Timber prices rise when there is high demand and low employment
Building communities have lost thousands of employees in the past few months and now more a lumber shortage. Steve Kiggins studies how these issues can drive up consumer costs and delay construction time with a ripple effect across Puget Sound.
STEILACOOM, wash. – Since the pandemic, timber prices have skyrocketed, and in some cases by almost 400 percent. The supply side has had an impact on prices and waves across the construction industry.
Contractor Ryan Babbit says his construction company had to get creative to meet clients’ goals as raw materials become more expensive.
“The prices we quoted last year are no longer tenable this year,” said Babbit.
According to Babbit, some of its customers are also scaling down the scope of their remodeling or waiting for prices to fall.
The city of Cosmopolis in Grays Harbor County also felt the pinch of rising building material costs. Voters approved a new municipal community building. It would have created a new home for the police as the department is currently housed in a facility that cannot meet their needs.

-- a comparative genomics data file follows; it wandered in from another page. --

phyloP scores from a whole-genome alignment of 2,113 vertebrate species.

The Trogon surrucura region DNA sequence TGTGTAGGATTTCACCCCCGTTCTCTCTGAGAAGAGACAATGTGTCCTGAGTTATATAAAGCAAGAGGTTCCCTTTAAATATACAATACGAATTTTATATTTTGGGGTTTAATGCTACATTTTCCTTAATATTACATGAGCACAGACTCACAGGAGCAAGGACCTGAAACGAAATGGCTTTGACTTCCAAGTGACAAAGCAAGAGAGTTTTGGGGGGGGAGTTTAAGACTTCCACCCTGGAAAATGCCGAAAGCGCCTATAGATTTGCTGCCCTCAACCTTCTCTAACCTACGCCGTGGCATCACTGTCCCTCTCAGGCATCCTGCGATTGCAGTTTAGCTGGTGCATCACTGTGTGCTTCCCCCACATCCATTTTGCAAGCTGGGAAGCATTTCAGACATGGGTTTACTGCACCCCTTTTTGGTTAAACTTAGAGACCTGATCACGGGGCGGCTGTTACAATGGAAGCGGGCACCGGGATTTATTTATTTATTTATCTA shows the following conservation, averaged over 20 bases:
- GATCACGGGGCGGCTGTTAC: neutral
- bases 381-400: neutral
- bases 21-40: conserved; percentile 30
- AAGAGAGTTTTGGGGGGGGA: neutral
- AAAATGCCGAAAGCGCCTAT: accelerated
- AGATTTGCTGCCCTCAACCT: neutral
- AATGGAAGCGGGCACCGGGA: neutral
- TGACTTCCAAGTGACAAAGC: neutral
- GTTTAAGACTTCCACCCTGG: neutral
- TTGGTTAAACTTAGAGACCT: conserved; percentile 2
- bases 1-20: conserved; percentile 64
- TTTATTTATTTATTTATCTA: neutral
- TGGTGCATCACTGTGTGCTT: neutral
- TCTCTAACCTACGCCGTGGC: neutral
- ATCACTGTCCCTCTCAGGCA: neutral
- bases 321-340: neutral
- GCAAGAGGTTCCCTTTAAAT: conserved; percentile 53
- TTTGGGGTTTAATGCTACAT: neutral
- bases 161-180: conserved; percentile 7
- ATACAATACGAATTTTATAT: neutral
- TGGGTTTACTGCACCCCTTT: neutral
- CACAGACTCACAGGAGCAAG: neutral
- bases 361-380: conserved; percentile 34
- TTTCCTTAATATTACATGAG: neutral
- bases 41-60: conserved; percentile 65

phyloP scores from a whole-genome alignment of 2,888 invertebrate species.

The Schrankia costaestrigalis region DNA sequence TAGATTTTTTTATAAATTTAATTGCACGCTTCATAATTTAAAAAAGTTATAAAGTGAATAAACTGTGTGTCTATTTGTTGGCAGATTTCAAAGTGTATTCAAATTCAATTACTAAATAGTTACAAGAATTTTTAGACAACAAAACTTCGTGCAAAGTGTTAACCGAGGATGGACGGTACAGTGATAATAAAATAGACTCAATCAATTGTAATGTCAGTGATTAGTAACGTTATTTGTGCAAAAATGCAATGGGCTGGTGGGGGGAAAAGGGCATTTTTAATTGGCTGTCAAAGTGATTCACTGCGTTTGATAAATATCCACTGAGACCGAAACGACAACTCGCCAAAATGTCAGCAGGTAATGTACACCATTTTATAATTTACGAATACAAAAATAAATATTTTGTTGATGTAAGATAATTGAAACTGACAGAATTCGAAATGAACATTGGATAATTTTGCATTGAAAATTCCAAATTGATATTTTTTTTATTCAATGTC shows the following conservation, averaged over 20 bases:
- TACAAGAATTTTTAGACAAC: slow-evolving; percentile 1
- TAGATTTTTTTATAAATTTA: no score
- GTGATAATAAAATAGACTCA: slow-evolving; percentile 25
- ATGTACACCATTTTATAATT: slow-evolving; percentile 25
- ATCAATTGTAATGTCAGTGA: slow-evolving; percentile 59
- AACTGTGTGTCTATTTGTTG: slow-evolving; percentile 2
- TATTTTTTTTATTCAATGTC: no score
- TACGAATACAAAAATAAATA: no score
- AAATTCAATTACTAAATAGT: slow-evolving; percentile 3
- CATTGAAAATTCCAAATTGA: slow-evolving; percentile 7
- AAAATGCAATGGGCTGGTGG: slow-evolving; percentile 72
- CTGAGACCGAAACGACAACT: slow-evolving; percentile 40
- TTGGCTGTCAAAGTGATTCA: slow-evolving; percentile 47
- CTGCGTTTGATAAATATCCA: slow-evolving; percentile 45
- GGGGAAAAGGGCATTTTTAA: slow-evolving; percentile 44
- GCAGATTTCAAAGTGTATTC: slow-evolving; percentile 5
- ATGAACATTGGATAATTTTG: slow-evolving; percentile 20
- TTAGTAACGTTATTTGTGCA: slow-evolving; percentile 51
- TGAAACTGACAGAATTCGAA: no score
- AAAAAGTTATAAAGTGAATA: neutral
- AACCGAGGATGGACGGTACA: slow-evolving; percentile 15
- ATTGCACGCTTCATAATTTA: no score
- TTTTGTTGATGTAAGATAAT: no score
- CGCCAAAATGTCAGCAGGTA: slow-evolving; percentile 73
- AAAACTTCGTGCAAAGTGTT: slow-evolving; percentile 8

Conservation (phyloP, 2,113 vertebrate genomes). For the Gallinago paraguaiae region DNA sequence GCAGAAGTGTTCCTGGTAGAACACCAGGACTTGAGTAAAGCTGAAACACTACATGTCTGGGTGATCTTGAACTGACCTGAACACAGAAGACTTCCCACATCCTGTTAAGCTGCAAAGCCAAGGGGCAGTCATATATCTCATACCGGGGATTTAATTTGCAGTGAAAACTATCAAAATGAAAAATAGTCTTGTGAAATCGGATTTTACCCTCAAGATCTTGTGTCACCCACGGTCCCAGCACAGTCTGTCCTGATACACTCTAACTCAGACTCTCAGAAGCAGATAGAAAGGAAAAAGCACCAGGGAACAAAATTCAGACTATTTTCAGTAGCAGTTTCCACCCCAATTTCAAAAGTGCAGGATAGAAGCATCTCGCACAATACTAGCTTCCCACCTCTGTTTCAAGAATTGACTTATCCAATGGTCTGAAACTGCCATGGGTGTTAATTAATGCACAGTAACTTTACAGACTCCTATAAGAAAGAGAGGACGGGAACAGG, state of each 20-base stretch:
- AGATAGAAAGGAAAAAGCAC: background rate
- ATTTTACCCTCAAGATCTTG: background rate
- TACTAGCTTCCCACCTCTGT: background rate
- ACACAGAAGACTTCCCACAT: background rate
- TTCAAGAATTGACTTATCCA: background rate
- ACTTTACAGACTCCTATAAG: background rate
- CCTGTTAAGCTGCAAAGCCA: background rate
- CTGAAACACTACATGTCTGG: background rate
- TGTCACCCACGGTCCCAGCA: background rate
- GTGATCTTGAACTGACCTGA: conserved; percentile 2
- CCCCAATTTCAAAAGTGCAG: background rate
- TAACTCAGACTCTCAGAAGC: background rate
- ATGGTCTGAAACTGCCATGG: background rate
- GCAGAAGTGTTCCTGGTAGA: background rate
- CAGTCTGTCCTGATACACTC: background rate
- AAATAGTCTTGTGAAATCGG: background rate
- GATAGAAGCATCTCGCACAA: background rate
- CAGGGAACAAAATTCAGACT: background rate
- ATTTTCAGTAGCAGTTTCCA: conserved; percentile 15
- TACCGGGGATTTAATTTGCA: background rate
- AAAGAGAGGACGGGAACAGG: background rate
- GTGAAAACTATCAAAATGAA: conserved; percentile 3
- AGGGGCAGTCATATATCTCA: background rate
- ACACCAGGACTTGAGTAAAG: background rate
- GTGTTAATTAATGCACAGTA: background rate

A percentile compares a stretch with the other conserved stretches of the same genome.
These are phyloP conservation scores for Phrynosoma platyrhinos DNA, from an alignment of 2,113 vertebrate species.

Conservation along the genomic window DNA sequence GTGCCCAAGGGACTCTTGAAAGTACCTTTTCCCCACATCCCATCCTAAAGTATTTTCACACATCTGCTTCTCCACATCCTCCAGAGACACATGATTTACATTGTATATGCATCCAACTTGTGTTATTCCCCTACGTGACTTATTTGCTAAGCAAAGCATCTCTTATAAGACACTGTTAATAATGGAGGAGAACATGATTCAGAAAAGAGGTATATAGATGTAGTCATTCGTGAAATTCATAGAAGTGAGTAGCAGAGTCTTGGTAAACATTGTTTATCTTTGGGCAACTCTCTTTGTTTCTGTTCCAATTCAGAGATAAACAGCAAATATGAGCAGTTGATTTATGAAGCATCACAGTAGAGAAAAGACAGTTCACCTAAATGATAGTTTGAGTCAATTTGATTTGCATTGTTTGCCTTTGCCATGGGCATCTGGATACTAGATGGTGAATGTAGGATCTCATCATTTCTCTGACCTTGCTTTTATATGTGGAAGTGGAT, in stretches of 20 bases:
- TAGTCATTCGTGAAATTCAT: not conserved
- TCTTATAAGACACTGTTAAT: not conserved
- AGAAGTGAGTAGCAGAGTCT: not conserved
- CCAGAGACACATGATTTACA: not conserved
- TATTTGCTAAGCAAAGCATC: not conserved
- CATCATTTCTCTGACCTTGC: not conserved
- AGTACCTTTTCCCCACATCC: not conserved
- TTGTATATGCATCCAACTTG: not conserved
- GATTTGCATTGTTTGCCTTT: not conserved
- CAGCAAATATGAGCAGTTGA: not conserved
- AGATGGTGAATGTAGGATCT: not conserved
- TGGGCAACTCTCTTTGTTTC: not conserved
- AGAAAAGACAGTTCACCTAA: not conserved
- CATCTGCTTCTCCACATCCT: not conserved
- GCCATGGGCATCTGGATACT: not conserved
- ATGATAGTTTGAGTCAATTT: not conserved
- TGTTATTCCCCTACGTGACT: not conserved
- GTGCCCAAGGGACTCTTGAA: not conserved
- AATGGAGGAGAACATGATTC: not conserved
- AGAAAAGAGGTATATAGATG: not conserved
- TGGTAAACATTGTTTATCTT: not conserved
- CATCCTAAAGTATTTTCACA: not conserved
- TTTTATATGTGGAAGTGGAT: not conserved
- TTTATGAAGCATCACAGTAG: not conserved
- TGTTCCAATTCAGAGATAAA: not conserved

“It’s kind of like a trailer donated by Weyerhaeuser,” said Cosmopolis Mayor Kyle Pauley.
Soaring costs temporarily forced the city to expose build that. Babbit says the client was flexible for the Steilacoom project, but saw rising material costs ruin some clients’ plans for their dream home.
Another crisis that threatens the industry in the future will replace the number of retired older skilled workers, according to Babbit, as younger craftsmen are not looking for work in construction.
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